Only 12 days after that first press conference, Lacy held a second, announcing Karr was not the guy. They had been wrong. In other words, Tracey had been wrong. John Ramsey was grateful to Tracey for his efforts. “John is deeply appreciative [of Michael Tracey],” says Ramsey attorney Morgan. “He followed through with a lead and it was hard on him.”
The media, however, were left seething. Because they’d been stuck out in Boulder for a non-story, or because they’d gone on a wild goose chase to Thailand and back— because they’d been exposed as sensationalists. And because the professor who’d self-righteously criticized them for precisely this behavior in the past was the one now responsible for it all. At the second press conference, they would have wanted the professor’s head, and Tracey knew it. He went to teach class instead.
Tracey’s critics, like KHOW’s Boyles, the local weekly newspaper Westword, and online Ramsey sleuths, once again pounced on him, arguing that his endgame wasn’t solving the case; it was satiating his ego.
Months later, I ask Tracey about the backlash. Seated behind his office desk, he practically shouts: “People don’t realize it was an absolute nightmare, to listen to this stuff and deal with this guy, this control freak, telling me how he killed her, and about his relationships with girls. It was a fucking nightmare. This is what infuriates me—when people imply I’m doing it for profit or it was all a game. Bullshit. Total bullshit. Day after day, week after week, having to listen to this stuff and having to pretend it was OK, because that was the only way to keep him talking? It was tiring and an intense mind game.” Regaining his composure, he adds, “But I’d do it again, if I felt there was a lead that needed to be followed,” sounding a lot like he does when explaining away Gigax.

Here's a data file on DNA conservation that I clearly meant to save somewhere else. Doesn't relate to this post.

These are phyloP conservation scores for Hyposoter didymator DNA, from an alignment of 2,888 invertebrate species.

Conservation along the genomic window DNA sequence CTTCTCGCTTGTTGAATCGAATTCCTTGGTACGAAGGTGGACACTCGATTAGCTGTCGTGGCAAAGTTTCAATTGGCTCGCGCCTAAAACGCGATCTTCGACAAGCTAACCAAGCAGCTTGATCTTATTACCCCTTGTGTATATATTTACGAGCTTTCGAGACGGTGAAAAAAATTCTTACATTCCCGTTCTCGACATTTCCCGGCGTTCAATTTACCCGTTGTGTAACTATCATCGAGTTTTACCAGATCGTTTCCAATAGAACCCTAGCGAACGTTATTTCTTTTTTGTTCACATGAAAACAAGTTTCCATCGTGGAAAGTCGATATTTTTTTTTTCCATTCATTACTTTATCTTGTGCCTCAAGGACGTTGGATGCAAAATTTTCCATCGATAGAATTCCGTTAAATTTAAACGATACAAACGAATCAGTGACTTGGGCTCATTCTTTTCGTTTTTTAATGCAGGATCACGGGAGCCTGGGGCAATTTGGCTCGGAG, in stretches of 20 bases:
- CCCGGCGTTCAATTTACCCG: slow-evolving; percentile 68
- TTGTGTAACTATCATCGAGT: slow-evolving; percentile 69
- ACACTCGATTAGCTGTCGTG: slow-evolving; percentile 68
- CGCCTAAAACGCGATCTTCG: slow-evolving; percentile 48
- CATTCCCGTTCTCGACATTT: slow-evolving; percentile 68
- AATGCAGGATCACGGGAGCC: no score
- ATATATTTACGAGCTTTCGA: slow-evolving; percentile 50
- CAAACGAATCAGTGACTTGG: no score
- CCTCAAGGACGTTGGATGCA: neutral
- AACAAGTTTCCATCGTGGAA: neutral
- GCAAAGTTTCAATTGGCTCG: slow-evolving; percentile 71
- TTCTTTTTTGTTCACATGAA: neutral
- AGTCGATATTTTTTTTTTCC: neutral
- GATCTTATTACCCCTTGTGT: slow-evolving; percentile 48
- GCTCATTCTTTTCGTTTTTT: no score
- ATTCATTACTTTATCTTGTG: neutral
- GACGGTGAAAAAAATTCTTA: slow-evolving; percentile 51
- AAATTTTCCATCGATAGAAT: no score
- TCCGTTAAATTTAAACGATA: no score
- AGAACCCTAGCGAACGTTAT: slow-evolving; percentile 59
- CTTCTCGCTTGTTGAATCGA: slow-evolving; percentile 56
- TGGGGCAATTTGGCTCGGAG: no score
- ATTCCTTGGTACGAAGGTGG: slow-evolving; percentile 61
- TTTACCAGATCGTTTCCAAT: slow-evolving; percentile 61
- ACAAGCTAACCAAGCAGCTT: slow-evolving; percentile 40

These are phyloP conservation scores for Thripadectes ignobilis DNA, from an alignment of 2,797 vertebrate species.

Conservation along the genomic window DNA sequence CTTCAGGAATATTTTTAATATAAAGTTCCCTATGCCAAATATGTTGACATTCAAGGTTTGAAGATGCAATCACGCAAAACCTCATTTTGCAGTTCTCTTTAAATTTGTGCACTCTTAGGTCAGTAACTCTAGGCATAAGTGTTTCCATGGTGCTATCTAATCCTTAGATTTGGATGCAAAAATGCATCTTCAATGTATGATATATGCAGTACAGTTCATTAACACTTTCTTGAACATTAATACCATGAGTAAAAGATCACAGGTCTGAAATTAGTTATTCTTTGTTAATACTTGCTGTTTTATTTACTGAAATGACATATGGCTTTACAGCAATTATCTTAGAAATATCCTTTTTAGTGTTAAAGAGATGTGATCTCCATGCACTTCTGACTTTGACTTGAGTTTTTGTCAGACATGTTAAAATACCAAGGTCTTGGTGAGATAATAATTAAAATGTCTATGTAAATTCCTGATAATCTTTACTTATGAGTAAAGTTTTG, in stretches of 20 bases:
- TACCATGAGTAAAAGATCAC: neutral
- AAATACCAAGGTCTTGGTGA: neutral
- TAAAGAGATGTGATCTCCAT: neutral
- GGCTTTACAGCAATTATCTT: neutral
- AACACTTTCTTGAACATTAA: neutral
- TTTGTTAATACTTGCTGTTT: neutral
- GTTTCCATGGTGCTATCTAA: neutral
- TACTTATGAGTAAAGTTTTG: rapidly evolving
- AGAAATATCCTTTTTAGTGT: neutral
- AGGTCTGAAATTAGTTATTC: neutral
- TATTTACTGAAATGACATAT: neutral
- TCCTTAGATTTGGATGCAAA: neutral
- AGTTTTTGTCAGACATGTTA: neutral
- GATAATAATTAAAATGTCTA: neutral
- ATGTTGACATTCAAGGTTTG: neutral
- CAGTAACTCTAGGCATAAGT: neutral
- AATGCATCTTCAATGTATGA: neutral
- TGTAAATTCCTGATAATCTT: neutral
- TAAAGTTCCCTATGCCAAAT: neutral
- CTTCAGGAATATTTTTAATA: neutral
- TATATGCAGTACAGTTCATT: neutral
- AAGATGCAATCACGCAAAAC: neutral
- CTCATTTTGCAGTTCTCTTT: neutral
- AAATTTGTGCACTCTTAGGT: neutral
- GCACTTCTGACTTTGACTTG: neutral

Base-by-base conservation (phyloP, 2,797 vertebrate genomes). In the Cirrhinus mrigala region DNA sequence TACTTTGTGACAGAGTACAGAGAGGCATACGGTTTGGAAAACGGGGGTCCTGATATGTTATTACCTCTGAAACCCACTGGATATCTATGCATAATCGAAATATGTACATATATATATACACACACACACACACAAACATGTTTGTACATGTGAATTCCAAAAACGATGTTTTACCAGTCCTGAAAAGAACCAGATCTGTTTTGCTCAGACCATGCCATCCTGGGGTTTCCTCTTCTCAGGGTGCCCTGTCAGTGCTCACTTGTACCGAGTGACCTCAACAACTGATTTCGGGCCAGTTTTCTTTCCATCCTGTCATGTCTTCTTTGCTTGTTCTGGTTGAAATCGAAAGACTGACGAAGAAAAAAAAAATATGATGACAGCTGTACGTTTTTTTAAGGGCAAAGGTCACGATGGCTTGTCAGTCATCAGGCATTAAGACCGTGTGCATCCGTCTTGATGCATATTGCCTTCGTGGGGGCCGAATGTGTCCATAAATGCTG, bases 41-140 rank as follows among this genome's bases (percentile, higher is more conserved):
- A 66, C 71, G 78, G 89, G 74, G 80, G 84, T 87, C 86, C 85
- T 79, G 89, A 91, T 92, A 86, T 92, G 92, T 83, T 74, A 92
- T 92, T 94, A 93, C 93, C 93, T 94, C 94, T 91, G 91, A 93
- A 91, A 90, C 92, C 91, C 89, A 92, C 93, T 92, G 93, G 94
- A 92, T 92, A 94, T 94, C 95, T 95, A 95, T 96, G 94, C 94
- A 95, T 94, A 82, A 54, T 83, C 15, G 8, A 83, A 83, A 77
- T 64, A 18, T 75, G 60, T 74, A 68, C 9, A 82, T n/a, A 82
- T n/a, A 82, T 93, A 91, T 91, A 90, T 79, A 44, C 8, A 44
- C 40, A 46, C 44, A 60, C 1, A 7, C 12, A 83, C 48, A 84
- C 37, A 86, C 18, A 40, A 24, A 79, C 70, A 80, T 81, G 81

Whispering under his breath, he dramatically pauses, looks out the window, and says, “Oh, Daxis, why?” Which raises that other often asked question: Oh, Tracey, why?
On Oct. 16, 2006, riding out what hopefully was the last of his 15 Minutes, Karr appeared on “Larry King Live.” After being cleared in Boulder, then carted to California for child pornography charges and released due to lack of evidence, he was a free man. In one of the revealing moments of the show, Karr, almost as if offering an explanation for why he confessed to a murder he did not commit, told Larry King: “When I was walking through that pool of reporters, taking all those photos, I thought to myself, ‘Why am I not walking through this pool of reporters because I am a good, wonderful person, to be acknowledged for being a good, wonderful person?’”
A good person. For Karr being good wasn’t enough to get him the attention he desired, and that is perhaps what makes Karr and Tracey more alike than either of them realizes. Tracey was only 4 years old when his father, John Tracey, 31, a member of England’s Royal Air Force, died instantly in a plane crash. Tracey still carries a photo of his father in his wallet. It’s a worn-down picture of a young, uniformed man who died with his full potential unrealized, a man who died anonymously.
Looking at the picture, Tracey gets introspective. “I can be very hot. I’m less so now, but for a long time, looking back, I was very aggressive, about my work, women, alcohol.”